January 9 - Kenya is hoping to enter its biggest ever team at this year's Olympics in London and beat the record total of 14 medals, including six gold, it won at Beijing four years ago.
The biggest team Kenya has sent to a Games since it made its debut at Melbourne in 1956 was at Athens in 2004.
Then they were represented by 94 competitors.
At Beijing that figure was drastically reduced to 48 but the team still produced Kenya's best-ever performance in the Olympics with its track and field squad claiming all 14 of its medals, including Pamela Jelimo (pictured above with Janeth Jepkosgei Busienei), who won the women's 800 metres, as the country finished third in the athletics medals table behind the United States and Russia.
But Kip Keino, the 1968 Olympic 1500m and 1972 3000m steeplechase gold medallist, who is now the President of the National Olympic Committee of Kenya (NOCK) has challenged them to do even better in London.
"The country has many youths who can do better," said Keno.
"But we have not done enough to expose them and train them.
"We will try to do that this time round so that we may maximize on the medal prospects from the Games."
Those that are successful have already been promised financial incentives.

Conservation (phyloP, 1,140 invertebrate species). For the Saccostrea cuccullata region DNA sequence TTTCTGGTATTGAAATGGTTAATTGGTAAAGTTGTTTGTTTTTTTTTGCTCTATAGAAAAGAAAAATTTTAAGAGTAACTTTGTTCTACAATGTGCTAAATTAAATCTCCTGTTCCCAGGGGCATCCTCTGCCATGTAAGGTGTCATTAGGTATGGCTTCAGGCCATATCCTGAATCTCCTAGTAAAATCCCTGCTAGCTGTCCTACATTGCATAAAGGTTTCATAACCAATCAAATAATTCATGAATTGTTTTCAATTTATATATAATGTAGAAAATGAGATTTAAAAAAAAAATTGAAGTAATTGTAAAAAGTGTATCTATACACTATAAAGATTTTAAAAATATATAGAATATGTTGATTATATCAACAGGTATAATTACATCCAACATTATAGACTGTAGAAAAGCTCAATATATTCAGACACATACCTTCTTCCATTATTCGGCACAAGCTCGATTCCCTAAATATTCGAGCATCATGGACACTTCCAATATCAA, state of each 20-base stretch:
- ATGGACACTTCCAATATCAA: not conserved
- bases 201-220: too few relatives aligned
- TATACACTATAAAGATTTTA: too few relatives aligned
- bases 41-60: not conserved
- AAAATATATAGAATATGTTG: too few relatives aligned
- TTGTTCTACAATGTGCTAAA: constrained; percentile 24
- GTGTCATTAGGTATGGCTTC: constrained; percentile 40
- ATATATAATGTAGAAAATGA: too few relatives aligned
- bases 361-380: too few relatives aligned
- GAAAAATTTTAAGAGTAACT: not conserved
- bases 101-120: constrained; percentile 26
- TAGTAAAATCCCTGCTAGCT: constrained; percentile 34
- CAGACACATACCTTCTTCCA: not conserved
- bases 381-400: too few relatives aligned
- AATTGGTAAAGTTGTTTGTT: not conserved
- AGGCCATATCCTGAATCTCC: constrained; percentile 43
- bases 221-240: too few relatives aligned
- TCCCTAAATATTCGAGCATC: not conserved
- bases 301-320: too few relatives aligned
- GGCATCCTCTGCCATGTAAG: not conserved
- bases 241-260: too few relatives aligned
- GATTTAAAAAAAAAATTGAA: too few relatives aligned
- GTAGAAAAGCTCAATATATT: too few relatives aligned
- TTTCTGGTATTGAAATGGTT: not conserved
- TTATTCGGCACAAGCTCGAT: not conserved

"We want to honour you," said Kenya's Sports Minister Paul Otuoma (pictured).
"We will give out cash rewards as always and then see what we can add.
"Maybe Land or cars.
"But athletes must be given good recognition for their determination and struggle to raise the country flag high."
Keino also challenged Kenya's other sports to raise to the standard set by the track and field team.
Kenya has won a total of 75 medals, but 68 of them have come in athletics with the reminder in boxing, the last of which was at Seoul in 1988 when Robert Wangila won the gold in the welterweight division.
But there hopes in London for swimmer Jason Dunford, who finished fifth in the 100m freestyle behind Michael Phelps in Beijing.
"Kenya has many youths who can excel in any discipline," said Keino.
"These need to be done with urgency so that we widen our medal scope for the London Olympics.
"Dependence on track and field alone is not good for a sporting nation like ours."
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